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Effects of Chronic High Sucrose With Dietary or Drinking Inclusion on the Electrogenic Glucose Absorption in the Intestinal Tract of Mice (Mus musculus)



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The long-term impact of high sugar diets, a factor in the development of obesity and type-2 diabetes, on the intestinal electrogenic sodium dependent glucose transport, the first portal of entry for glucose, is unknown. Here female C57bl/6 mice fed a normal standard chow diet, and 20% sucrose in the drinking water for 8 months, or 35% sucrose inclusion in the diet for 12 months were assessed. The drinking water sucrose treated mice developed obesity, whereas the solid dietary sucrose treated mice did not. Jejunal, ileal and colonic segment differences for electrogenic sodium dependent glucose transport kinetics, mRNA expression of sodium dependent glucose transporters, inflammatory mediators, and insulin signaling genes were assessed in all groups, as novel differences between segments were found in normal mice. Ex vivo intestinal Ussing chamber studies in normal mice characterizing the electrogenic sodium dependent glucose transport followed Hill Equation sigmoidal kinetics demonstrating low affinity, high capacity transport (Vmax of 100.8 ± 24.2 uA/cm2, K0.5 17.6 ± 0.9 mM) in the jejunum, high affinity, high capacity transport in the ileum (Vmax of 111.4 ± 17.5 uA /cm2, K0.5 7.4 ± 1.0 mM) and the absence of transport in the colon. The preferential fit of the kinetics to the Hill Equation sigmoidal kinetics in each of the tissues, suggest mouse SGLT are working allosterically, or that there are multiple transporters working together to create the currents observed, more than in other mammals previously reported. Although segmental differences in inhibition by dapagliflozin, an SGLT2 inhibitor or phloridzin dihydrate, an SGLT1 inhibitor were evident, gene expression analysis of the SGLT 1- 6 could not fully explain these regional differences in kinetics. Non-the-less, the kinetics were highly modified by sucrose treatments, with a significant shift in the segmental transport, with a decrease in transport in the proximal segments of the intestine and increase distally in both groups. Most notable was, a significant increase in the Vmax and K0.5 in the ileum of drinking water sucrose treated mice and the appearance of colonic glucose induced Hill equation kinetic transport in the solid dietary sucrose treated mice. Interestingly, the novel currents induced in mice treated with both drinking water sucrose and solid dietary sucrose diet were insensitive to inhibition by dapagliflozin or phloridzin dihydrate. This indicates that neither SGLT1 or SGLT2 were responsible for the changes in transport induced by the treatments. Paradoxically, the mRNA expression of SGLT1 was significantly increased in the jejunum, ileum and colon of the drinking water sucrose treated mice and, SGLT2 was significantly increased in the jejunum and colon of the solid dietary sucrose treated mice. Additionally, none of the other SGLT family members known for glucose transport assessed by qRT-PCR could account for the observed kinetic changes. This is suggestive of an orphan sodium dependent glucose transporter or posttranslational modification of the identified transporters. Finally, these kinetic changes do not seem to be caused by inflammation or dysfunctions in the insulin signaling pathway, as the genes for both inflammatory mediators and insulin signaling were generally unchanged from control mice in both groups. The exceptions, not consistent in all segments, was a significant increase in TGF-b1 in the drinking water sucrose treated mouse jejunum and ileum, and IRS-2 in the drinking water sucrose treated mouse jejunum. Identifying these novel segmental kinetic differences in electrogenic glucose absorption in the mouse intestine and the changes induced by chronical sucrose provided in the drinking water, including the appearance of a putative orphan transporter, not only adds to the understanding of the pathophysiology of the obesity, type-2 diabetes but could direct future therapy.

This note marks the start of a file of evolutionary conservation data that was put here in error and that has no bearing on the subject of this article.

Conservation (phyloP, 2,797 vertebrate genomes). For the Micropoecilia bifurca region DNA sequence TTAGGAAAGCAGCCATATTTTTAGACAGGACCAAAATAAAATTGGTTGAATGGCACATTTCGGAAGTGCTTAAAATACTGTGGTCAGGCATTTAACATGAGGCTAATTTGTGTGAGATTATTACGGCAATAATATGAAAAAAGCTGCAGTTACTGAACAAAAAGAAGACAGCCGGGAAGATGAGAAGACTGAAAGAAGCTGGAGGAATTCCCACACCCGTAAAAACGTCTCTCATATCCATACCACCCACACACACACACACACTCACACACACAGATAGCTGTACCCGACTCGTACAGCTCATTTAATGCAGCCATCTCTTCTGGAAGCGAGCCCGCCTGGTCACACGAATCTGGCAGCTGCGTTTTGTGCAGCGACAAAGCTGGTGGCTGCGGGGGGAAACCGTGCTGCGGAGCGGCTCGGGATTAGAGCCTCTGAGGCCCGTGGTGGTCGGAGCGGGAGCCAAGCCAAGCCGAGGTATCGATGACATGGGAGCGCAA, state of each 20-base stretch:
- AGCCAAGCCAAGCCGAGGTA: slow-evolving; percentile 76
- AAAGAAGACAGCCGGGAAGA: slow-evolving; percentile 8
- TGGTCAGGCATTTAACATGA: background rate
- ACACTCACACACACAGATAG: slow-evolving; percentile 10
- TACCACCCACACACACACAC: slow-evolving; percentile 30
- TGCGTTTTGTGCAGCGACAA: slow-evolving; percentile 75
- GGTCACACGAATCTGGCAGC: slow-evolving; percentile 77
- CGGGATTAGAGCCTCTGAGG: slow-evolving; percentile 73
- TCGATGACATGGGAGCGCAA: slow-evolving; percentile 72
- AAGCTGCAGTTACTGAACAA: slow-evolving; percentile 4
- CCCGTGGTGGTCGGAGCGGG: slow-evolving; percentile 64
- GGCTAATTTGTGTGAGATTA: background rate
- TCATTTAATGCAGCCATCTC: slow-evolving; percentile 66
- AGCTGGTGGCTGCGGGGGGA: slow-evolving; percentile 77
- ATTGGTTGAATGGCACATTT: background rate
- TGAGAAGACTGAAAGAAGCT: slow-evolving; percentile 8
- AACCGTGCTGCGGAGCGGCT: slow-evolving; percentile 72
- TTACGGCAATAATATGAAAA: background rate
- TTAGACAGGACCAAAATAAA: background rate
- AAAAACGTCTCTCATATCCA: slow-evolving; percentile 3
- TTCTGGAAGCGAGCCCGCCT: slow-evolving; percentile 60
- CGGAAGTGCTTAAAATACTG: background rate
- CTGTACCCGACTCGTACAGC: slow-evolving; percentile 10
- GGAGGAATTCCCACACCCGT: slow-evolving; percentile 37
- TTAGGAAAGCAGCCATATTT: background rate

glucose transport, intestine, sucrose



Master of Science (M.Sc.)


Veterinary Biomedical Sciences


Veterinary Biomedical Sciences


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